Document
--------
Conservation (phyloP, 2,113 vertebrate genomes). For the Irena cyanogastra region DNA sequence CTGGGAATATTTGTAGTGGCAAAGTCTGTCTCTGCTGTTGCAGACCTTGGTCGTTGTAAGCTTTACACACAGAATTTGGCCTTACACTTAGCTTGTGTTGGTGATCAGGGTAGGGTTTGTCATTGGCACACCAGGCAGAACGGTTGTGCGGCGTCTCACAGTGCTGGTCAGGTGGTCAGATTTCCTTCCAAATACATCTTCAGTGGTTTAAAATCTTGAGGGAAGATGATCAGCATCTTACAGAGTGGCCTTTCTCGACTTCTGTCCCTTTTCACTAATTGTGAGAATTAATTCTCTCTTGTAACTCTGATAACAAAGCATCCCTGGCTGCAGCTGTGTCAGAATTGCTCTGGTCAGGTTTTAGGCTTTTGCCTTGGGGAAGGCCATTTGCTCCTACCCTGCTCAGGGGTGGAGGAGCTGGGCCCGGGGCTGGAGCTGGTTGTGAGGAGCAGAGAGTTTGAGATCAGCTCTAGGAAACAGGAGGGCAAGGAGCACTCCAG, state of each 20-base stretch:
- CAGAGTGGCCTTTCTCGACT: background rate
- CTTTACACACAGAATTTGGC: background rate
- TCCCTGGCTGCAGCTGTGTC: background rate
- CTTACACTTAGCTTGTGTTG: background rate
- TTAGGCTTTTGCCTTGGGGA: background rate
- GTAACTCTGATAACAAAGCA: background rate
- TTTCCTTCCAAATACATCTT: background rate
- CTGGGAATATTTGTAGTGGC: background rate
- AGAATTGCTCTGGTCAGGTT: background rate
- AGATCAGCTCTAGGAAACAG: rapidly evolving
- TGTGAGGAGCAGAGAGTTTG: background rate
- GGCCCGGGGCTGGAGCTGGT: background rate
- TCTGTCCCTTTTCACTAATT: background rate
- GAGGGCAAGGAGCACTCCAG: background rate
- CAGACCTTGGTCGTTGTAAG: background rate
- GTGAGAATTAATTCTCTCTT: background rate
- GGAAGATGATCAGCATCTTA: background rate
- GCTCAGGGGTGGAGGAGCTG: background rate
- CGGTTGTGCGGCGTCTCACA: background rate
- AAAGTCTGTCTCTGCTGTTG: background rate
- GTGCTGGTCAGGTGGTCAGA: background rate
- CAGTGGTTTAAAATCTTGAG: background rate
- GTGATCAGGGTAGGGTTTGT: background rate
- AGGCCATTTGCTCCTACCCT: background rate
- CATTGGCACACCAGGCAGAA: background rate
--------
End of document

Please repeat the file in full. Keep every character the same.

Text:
Conservation (phyloP, 2,113 vertebrate genomes). For the Irena cyanogastra region DNA sequence CTGGGAATATTTGTAGTGGCAAAGTCTGTCTCTGCTGTTGCAGACCTTGGTCGTTGTAAGCTTTACACACAGAATTTGGCCTTACACTTAGCTTGTGTTGGTGATCAGGGTAGGGTTTGTCATTGGCACACCAGGCAGAACGGTTGTGCGGCGTCTCACAGTGCTGGTCAGGTGGTCAGATTTCCTTCCAAATACATCTTCAGTGGTTTAAAATCTTGAGGGAAGATGATCAGCATCTTACAGAGTGGCCTTTCTCGACTTCTGTCCCTTTTCACTAATTGTGAGAATTAATTCTCTCTTGTAACTCTGATAACAAAGCATCCCTGGCTGCAGCTGTGTCAGAATTGCTCTGGTCAGGTTTTAGGCTTTTGCCTTGGGGAAGGCCATTTGCTCCTACCCTGCTCAGGGGTGGAGGAGCTGGGCCCGGGGCTGGAGCTGGTTGTGAGGAGCAGAGAGTTTGAGATCAGCTCTAGGAAACAGGAGGGCAAGGAGCACTCCAG, state of each 20-base stretch:
- CAGAGTGGCCTTTCTCGACT: background rate
- CTTTACACACAGAATTTGGC: background rate
- TCCCTGGCTGCAGCTGTGTC: background rate
- CTTACACTTAGCTTGTGTTG: background rate
- TTAGGCTTTTGCCTTGGGGA: background rate
- GTAACTCTGATAACAAAGCA: background rate
- TTTCCTTCCAAATACATCTT: background rate
- CTGGGAATATTTGTAGTGGC: background rate
- AGAATTGCTCTGGTCAGGTT: background rate
- AGATCAGCTCTAGGAAACAG: rapidly evolving
- TGTGAGGAGCAGAGAGTTTG: background rate
- GGCCCGGGGCTGGAGCTGGT: background rate
- TCTGTCCCTTTTCACTAATT: background rate
- GAGGGCAAGGAGCACTCCAG: background rate
- CAGACCTTGGTCGTTGTAAG: background rate
- GTGAGAATTAATTCTCTCTT: background rate
- GGAAGATGATCAGCATCTTA: background rate
- GCTCAGGGGTGGAGGAGCTG: background rate
- CGGTTGTGCGGCGTCTCACA: background rate
- AAAGTCTGTCTCTGCTGTTG: background rate
- GTGCTGGTCAGGTGGTCAGA: background rate
- CAGTGGTTTAAAATCTTGAG: background rate
- GTGATCAGGGTAGGGTTTGT: background rate
- AGGCCATTTGCTCCTACCCT: background rate
- CATTGGCACACCAGGCAGAA: background rate